The moment I met Collin Morikawa in the media room at Montrêux Golf & Country Club on the morning of July 24, I felt it.
Confidence. Poise. Steel focus tempered with a certain calm, measured ease.
This guy belonged out there, on the PGA Tour, so I went ahead and made the call: He was the guy to beat in a field of 132 players that included former major winners, road-hardened vets and a few of his fellow young studs.
Now Morikawa REALLY belongs after winning the Barracuda Championship in Reno, just his sixth professional start after a stellar college career as a four-time All-American at Cal.
“This proves that I am ready,” Morikawa said in his post-round press conference. “To get this first win off my back means a lot. It’s going to open just a lot more confidence and doors for me.”
He racked up 47 total points in the Modified Stableford-scored event, eight coming over the final five holes. He birdied four of them including the final three, highlighted by a perfectly cut 6-iron to 10 feet on the tough par 3 16th, a 30-foot bomb on the skyscraping par-4 17th — his longest make of the week — and a smoked 2-iron on the downhill, reachable par 5 18th, leaving him a 4-iron to the front fringe and a two-putt birdie, which gave him a three-shot cushion over 54-hole leader Troy Merritt, who had to eagle 18 to win outright; a birdie wouldn’t reach. He made par. The hardware — plus a $630,000 check — were Morikawa’s to keep.
John Chin tees off on the 17th hole during the final round of the 2019 Barracuda Championship. Photo by Vic Williams/Golf Tips
His four sub-70 rounds in Reno, including a final round 65, mean he’s shot under par in 13 straight rounds and 15 of his last 16 — a streak that’s simply unheard of for a rookie.
Just goes to show that a solid, accurate iron game works wonders for anyone. For a guy with Morikawa’s distance control acumen, including his ability to flight everything from 5-irons to wedges through the same launch window, it’s downright magic.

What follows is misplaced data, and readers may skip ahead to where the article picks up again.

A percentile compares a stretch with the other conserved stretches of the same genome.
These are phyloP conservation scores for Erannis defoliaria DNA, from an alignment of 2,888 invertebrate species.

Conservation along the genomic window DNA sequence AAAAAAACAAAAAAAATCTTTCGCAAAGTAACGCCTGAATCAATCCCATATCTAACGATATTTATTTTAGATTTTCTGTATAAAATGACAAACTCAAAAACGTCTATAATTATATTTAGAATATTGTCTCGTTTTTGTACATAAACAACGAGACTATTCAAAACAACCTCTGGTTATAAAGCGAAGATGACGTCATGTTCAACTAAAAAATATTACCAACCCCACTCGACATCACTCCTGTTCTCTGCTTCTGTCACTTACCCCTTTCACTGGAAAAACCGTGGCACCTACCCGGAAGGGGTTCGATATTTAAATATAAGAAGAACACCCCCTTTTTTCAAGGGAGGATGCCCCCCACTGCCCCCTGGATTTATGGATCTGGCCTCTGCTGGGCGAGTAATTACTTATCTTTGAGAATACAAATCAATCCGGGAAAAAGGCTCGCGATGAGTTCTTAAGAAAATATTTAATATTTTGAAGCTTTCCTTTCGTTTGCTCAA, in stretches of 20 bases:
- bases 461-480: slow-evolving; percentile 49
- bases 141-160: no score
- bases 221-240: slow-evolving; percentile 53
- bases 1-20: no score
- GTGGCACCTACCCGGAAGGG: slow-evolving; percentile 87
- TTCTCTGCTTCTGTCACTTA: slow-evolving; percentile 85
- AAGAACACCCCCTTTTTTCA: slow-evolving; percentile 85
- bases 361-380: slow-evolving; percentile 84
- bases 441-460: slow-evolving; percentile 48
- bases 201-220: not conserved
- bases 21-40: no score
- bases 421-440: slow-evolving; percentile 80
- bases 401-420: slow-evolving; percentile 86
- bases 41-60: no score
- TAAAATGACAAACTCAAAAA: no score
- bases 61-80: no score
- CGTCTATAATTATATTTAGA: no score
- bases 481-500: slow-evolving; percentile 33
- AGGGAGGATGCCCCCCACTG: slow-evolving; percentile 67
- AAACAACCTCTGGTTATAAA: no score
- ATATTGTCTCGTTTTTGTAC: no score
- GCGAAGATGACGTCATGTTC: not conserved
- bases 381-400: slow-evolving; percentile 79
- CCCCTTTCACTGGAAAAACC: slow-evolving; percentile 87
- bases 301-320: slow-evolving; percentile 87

In fact, if he’d played enough Tour events up to now, reports PGATour.com, he’d lead the big leagues in greens in regulation (74.1 percent), strokes gained on approach (+1.42), scoring average (67.9) and birdies per round at 4.9. He’d trail only a guy named Rory in overall strokes gained.
Not bad for a 22-year-old Southern Cal kid who knew he had the stuff to succeed out there, but had no idea how — or how long in the future — that success would take full shape, even after he had dinner one day with Justin Thomas, who is, by comparison, an old pro.
“He told me, ‘you’re gonna have goals and expectations, and if you’re good enough, you’ll get there,’” Morikawa said. “The way the summer started, I just kept pushing myself to shoot low scores and put myself in these positions.
“After the 3M [Invitational in Minnesota, where he finished second to fellow straight-from-college phenom Matthew Wolff], I felt really comfortable out there. Today I felt exactly the same. I just needed to make a couple more putts, a couple more birdies, and it came down to one shot. Troy still had an eagle chance at the end, and that could have ended it really quick and change a lot of things. This win means everything to me, and to make it into the playoffs is something special.”
The win also gives Morikawa a spot in the Sentry Tournament of Champions on Maui in January, the Players Championship at TPC Sawgrass in March and next May’s PGA Championship at Harding Park in San Francisco — a course he’s no doubt played a few times.
The future is nothing but bright for this guy. After watching him and his caddie make their way around Montrêux with the strategy of a 10-year vet, I’m a true believer.
Morikawa employed a measured yet aggressive game plan that took full advantage of the course’s 5,300-foot elevation — he averaged more than 310 yards off the tee — and softer conditions thanks to a couple thunderstorms, including an epic Friday afternoon downpour that pushed the second round’s finish into Saturday. His calm, ever-smiling demeanor, which I’m sure he’ll partially attribute to his longtime swing and mental coach Rick Sessinghaus, kept him in the moment; at only one point in the final round, on the gettable par 5 13th, did he falter ever so slightly.
“I got out of rhythm on 13 and 14,” he said. “I made birdie on 14, but on 13, for my approach shot I just wasn’t trusting myself, not taking my usual tempo.” He pushed the shot right, into a deep bunker, and still nearly made birdie after a beautiful blast to about six feet. On the next hole, a drivable par 4, he left his tee shot about 60 yards short but stuffed a wedge to four feet.
“I told myself there were a lot of holes left, a lot of birdies, and let’s just keep it going.”
He did indeed, in spectacular fashion, setting the stage for a fine career.
“I know my game. I know how to play to my strengths. I just need to keep taking advantage of these opportunities. I love being out here, especially when guys are taking it so low. Obviously there will be courses that are tougher, and those will be very fun, but it’s awesome when people are playing their best and you’re pushing right up against them.”
And, in Reno, past them.
Confidence, poise, steel focus. Collin Morikawa is on his way.